Solo Flight  Django Reinhardt
America is far away, and New York nothing like the Promised Land … Seven years earlier, Django had experienced that first hand. However … The “Jazz at the Philharmonic” tour gave two concerts at the “Alhambra” on March 3rd 1953. Backstage, Django bumped into Norman Granz, who made plans to include the guitarist in the JATP troupe for an autumn tour of the USA, Europe and Japan.
The offer couldn’t fail to seduce Django; he admired Roy Eldridge, who was part of the plan, and there might be Dizzy Gillespie too, with whom he’d just appeared as “guest star’ on the stage of the “Théâtre Royal des Galeries” in Brussels.
Norman Granz knew better than to embark on a tour without a new recording. A new one starring his future recruit would be most welcome. He made Eddie and Nicole Barclay responsible for this, as they distributed his American productions in France through their Blue Star label. On March 10th 1953, three “avantgardists” carefully chosen by Django went into the studio with him: pianist Maurice Vander, bassist Pierre Michelot and drummer Jean-Louis Viale.
The repertoire was agreed on between the guitarist and the producer: four standards from the other side of the Atlantic – September song, Night and day, Brazil and Confessin’ – plus one French song by Paul Misraki, Insensiblement […]
It is likely that Django’s sweet electric guitar sound on Insensiblement was actually an electro-acoustic one; not an “electrified” archtop guitar sound – he used guitars by Gibson and Epiphone – but a Selmer guitar with a Stimer pickup. This also suggests that initially, the original tone must’ve been brighter while the recording process itself accounts for the darker, more mellow sound which we witness on the recording.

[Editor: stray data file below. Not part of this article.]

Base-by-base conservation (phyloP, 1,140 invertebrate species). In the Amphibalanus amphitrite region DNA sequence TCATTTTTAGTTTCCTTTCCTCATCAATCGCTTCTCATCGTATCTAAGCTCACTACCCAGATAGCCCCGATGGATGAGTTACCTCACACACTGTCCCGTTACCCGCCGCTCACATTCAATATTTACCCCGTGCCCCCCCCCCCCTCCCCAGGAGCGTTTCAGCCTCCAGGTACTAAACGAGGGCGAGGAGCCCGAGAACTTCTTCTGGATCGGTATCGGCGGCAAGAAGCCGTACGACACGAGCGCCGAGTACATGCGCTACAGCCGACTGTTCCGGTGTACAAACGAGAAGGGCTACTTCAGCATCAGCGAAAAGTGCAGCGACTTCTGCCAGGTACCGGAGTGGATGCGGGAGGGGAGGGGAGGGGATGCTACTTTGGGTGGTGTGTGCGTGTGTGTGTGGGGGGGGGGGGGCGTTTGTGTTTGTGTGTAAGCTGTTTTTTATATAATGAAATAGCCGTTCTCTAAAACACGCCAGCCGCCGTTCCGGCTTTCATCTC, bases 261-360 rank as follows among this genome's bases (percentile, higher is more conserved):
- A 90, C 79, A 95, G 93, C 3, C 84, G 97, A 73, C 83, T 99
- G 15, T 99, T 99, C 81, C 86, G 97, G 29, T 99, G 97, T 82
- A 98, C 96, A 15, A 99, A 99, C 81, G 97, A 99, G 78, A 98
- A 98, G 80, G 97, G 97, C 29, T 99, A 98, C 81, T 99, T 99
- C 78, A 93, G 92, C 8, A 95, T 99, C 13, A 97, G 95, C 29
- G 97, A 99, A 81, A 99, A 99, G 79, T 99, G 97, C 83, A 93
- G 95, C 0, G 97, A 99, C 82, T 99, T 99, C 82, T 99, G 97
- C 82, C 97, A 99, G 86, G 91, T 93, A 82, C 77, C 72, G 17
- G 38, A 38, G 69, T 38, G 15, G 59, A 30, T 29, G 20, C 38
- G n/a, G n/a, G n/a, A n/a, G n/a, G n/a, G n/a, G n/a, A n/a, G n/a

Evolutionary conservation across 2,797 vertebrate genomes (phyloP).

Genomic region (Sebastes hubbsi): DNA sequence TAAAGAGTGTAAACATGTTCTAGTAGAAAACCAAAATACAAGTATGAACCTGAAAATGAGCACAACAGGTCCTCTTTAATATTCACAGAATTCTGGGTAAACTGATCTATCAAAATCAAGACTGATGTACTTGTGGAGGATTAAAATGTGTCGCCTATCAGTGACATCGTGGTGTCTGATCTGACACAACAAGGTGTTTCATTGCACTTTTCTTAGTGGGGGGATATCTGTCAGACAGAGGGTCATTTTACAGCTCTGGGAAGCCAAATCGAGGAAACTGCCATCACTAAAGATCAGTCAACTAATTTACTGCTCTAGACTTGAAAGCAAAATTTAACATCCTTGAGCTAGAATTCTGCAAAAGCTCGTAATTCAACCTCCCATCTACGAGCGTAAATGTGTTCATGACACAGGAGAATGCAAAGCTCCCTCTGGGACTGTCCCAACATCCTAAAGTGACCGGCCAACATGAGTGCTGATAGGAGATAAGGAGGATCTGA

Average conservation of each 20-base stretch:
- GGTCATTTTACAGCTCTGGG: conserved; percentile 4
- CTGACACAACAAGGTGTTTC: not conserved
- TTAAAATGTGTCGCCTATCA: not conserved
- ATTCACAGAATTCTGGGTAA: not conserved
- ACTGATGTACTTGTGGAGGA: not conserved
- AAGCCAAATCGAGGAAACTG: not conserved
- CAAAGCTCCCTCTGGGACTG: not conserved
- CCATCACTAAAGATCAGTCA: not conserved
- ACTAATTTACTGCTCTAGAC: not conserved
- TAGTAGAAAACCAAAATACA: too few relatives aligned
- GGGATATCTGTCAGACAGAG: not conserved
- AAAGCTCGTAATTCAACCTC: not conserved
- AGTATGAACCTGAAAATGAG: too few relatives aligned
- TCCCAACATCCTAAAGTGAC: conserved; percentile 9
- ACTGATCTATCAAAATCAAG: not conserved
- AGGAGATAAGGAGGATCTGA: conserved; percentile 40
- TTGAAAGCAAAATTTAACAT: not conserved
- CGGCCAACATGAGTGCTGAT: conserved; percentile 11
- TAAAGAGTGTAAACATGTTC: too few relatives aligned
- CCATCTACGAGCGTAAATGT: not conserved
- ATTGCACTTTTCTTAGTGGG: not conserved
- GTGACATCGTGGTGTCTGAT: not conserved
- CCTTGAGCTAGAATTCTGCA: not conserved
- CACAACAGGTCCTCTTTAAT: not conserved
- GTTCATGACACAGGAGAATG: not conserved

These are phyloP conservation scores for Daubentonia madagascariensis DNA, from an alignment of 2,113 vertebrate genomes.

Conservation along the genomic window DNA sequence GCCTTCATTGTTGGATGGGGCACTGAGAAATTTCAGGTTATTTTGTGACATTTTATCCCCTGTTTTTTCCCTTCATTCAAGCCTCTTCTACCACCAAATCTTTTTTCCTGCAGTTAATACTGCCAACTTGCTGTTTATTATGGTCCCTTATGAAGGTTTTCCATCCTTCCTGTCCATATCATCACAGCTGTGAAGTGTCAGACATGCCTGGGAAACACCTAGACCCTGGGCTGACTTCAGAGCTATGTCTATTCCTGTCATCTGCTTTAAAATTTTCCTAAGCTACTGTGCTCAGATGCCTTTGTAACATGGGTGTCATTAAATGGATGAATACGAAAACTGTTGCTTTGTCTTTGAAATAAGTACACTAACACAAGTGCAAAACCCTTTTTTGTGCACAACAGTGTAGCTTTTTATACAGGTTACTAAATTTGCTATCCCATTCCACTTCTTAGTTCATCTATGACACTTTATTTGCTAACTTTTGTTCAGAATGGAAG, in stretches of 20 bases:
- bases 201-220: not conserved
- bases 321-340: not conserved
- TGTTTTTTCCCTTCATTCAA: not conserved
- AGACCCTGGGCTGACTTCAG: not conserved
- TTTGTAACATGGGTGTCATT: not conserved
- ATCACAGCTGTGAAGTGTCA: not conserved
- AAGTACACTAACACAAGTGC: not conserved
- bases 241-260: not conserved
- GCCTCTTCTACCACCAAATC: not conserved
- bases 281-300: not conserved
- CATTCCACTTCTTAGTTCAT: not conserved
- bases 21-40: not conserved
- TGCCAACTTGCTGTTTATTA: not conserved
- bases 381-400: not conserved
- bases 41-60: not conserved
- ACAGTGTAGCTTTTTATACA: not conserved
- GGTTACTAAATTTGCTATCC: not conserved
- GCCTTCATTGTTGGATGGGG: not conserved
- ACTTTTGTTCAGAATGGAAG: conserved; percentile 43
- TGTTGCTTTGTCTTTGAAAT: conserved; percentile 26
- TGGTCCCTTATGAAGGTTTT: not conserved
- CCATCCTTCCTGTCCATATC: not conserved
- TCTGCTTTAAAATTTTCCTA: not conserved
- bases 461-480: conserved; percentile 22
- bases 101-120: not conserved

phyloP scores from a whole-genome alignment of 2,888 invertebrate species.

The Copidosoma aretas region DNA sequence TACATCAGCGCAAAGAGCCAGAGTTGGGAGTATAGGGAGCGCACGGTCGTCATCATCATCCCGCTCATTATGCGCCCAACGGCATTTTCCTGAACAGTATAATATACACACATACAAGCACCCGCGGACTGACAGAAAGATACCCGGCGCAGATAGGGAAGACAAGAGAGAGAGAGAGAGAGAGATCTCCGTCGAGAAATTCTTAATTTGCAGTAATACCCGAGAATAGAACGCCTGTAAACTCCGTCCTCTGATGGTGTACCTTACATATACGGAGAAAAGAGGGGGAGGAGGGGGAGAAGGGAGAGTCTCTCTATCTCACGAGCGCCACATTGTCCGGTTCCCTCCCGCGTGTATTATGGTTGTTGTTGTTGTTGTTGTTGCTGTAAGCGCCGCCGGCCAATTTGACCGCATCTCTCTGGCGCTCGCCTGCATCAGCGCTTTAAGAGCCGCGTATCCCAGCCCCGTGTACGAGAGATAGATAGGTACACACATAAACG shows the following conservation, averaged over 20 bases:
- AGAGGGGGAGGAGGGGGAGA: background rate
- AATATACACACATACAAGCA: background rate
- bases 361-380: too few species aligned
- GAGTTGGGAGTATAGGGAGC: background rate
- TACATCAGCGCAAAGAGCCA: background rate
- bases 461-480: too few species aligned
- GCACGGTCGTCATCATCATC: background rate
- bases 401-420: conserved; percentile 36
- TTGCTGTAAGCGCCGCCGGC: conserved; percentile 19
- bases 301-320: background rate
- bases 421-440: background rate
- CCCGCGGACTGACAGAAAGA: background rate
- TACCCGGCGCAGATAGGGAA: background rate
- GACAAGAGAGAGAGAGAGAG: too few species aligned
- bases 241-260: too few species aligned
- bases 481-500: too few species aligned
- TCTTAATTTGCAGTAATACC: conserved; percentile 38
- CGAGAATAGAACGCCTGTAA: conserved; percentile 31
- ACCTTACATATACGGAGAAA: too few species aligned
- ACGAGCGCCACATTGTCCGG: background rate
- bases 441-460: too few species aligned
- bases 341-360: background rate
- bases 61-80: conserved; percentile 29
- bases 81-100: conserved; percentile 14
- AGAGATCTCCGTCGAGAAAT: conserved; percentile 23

The transcription excerpt shows some of Django’s melodic prowess and inventiveness. While he incorporates composite scales and virtuoso phrases from the Bebop idiom, the melody always remains king. This quality shows especially when the phrases are put in a new context, e.g. the diatonic and chromatic arpeggio enclosures [bar 1] and the double-stop motifs [bars 9-11]: adapted for solo guitar, these still fresh and modern sounding ideas also work at slower tempos.
Check this melodic lick out and try to break it down into smaller, practical units – motifs. If they are learned this way they do come in handy to enhance your active vocabulary.